True Story - I'm participating in a COVID-19 vaccine trial (Part 4: Follow-up)

December 17, 2020
Nurse Cheryl Bath draws blood from Kelly Warren for COVID vaccine clinical trial.
Nurse Cheryl Bath draws blood from Kelly Warren, a volunteer in MUSC's COVID-19 vaccine trial. Photos by Sarah Pack

Kelly Warren is a manager with MUSC’s Enterprise Campaigns and University Communications. Warren volunteered to be a participant in the MUSC/AstraZeneca COVID-19 vaccine trial. She shares her experiences so that others might also feel comfortable receiving the vaccine. This is part four. Read part one here. Read part two here. Read part three here. Read part five here.

Two weeks ago, I had my first appointment in the COVID-19 vaccine trial. Today, I returned for a follow-up appointment. Since it is a double-blind study, with some participants receiving the vaccine and others receiving a saline placebo, none of the administrators could tell me which I received. Based on my experiences after the injection, though, I’m pretty certain I received the vaccine.

While this has given me a sense of protection, I’m consciously trying not to get cocky and think I’m now super-human. There’s still so much unknown about COVID-19, and while this vaccine is in the final stages, it is still a trial. I’ve committed to continuing to live as if I don’t have antibodies; that I’m at the same level of risk for having or spreading COVID-19. So, no ditching masks and distancing anytime soon, unfortunately.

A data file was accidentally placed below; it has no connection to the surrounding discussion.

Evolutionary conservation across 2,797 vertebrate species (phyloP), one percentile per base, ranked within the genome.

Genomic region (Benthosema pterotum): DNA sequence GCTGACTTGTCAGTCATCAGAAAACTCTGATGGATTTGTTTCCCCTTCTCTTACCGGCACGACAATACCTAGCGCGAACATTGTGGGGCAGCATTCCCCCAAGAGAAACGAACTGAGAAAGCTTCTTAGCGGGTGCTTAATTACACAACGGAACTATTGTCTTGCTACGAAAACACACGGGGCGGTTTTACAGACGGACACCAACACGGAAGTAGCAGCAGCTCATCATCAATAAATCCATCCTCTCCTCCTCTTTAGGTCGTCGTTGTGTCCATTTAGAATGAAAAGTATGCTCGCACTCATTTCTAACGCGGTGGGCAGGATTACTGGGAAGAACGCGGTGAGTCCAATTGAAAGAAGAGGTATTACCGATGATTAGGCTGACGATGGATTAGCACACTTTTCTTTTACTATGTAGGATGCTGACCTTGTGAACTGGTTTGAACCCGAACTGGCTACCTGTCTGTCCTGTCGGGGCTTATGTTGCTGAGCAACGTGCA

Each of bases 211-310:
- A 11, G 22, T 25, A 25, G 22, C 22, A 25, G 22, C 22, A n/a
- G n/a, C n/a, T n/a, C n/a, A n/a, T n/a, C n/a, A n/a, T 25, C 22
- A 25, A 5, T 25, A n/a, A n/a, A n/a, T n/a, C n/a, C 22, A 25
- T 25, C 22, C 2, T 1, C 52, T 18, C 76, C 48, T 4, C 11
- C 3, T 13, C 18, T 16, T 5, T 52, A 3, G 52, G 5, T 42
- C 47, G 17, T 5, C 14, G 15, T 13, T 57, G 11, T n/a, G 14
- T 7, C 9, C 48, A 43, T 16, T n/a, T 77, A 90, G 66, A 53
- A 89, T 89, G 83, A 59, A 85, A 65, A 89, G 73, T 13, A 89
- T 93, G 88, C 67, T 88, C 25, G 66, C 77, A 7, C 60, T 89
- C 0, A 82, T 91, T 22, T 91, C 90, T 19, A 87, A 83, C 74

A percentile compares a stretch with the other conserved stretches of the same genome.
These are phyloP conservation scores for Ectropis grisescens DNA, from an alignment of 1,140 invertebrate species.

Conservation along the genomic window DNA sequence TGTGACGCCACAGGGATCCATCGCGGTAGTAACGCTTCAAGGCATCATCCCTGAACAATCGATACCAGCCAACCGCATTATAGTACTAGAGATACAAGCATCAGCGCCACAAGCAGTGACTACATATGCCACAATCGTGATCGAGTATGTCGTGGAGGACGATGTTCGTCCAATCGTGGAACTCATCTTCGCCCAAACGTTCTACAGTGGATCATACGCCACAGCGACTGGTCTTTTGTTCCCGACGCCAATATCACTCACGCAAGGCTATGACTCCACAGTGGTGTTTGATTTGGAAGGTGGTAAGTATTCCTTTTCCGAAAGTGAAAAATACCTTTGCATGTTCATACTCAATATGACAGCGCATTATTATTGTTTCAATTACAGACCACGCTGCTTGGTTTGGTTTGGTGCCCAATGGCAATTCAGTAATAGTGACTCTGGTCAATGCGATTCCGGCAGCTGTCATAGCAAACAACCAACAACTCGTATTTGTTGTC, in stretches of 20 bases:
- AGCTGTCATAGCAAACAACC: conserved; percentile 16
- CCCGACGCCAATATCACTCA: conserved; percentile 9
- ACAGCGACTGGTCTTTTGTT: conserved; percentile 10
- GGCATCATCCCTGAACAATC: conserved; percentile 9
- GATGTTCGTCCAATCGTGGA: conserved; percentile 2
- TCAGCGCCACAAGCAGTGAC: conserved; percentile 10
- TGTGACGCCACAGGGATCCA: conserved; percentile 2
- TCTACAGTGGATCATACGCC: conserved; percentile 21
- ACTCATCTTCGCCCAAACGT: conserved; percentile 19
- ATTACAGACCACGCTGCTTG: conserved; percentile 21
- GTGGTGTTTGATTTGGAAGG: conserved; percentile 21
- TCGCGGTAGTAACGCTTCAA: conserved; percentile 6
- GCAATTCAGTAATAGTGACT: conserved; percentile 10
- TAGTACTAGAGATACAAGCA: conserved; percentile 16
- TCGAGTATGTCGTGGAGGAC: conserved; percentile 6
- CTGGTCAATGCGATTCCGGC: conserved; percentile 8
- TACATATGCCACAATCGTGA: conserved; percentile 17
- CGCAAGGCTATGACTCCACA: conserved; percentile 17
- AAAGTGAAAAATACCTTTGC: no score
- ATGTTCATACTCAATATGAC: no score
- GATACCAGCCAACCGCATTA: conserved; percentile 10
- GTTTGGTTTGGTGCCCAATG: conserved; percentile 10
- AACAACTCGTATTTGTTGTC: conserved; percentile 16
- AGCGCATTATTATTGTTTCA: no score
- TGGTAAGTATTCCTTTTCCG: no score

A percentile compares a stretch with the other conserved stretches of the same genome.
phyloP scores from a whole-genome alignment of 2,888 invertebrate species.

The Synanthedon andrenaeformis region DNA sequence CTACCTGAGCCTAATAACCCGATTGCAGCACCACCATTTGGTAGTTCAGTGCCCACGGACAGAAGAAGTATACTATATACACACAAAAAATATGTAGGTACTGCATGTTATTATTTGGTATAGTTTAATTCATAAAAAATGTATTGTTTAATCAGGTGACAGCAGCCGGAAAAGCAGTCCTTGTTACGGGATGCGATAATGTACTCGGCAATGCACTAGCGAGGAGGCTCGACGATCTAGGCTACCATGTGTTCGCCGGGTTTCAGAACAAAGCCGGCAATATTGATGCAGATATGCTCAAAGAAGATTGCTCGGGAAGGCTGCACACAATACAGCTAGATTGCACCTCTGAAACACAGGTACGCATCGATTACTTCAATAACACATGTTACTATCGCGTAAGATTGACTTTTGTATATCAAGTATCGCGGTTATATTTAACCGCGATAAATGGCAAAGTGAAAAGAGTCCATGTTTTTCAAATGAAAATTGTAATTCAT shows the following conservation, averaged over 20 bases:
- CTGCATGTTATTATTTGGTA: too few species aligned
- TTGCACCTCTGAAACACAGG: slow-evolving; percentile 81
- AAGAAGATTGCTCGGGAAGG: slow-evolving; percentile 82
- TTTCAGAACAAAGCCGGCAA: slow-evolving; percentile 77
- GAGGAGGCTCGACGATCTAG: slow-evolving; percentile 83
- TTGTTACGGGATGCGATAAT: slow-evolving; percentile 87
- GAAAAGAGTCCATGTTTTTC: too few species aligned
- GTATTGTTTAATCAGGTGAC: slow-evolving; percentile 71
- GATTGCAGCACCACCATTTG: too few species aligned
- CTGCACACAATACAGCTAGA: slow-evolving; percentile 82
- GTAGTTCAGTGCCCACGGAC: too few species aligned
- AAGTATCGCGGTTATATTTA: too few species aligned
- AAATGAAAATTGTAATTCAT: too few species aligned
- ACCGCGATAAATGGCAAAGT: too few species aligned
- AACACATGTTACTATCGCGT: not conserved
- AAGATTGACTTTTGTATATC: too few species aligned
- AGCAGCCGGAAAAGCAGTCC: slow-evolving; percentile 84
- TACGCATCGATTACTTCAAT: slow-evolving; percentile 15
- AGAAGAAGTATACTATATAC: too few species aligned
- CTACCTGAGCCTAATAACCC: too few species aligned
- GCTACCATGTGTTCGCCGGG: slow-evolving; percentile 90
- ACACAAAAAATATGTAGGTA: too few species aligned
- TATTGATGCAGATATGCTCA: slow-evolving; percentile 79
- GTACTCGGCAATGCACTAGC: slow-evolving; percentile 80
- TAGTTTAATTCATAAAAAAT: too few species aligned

MUSC program coordinators Kimsen Spencer, left, and Charnele Handy schedule volunteers for the COVID-19 trial. 
MUSC program coordinators Kimsey Spencer, seated left, ,and Charnele Handy schedule volunteers for the COVID-19 vaccine trial.

My appointment today was a short one. I met with one of the study administrators, and we went through a brief questionnaire. We discussed any symptoms I’d experienced and their duration. She confirmed that what I experienced has been a typical response, which was nice to hear.

Then, it was time for a bit of paperwork and scheduling my next appointment. That one will be at the one-month mark and will involve another injection.

The final stop during this visit was with a nurse who did some sort of nasal collection (thankfully not a full swab this time!) and a blood draw. As she did the blood draw, I asked her what the vials would be used for. One will be tested to see if I have antibodies. The other three or four are tested for other things related to possible impacts from the vaccine. She kept her answer intentionally vague, but this reinforced my feeling that I got the real deal.

And in just a few minutes, the appointment was finished, and I was on my way. Now, to wait for the next appointment and to keep an eye on the news as companies release their findings and distributions plans are made!

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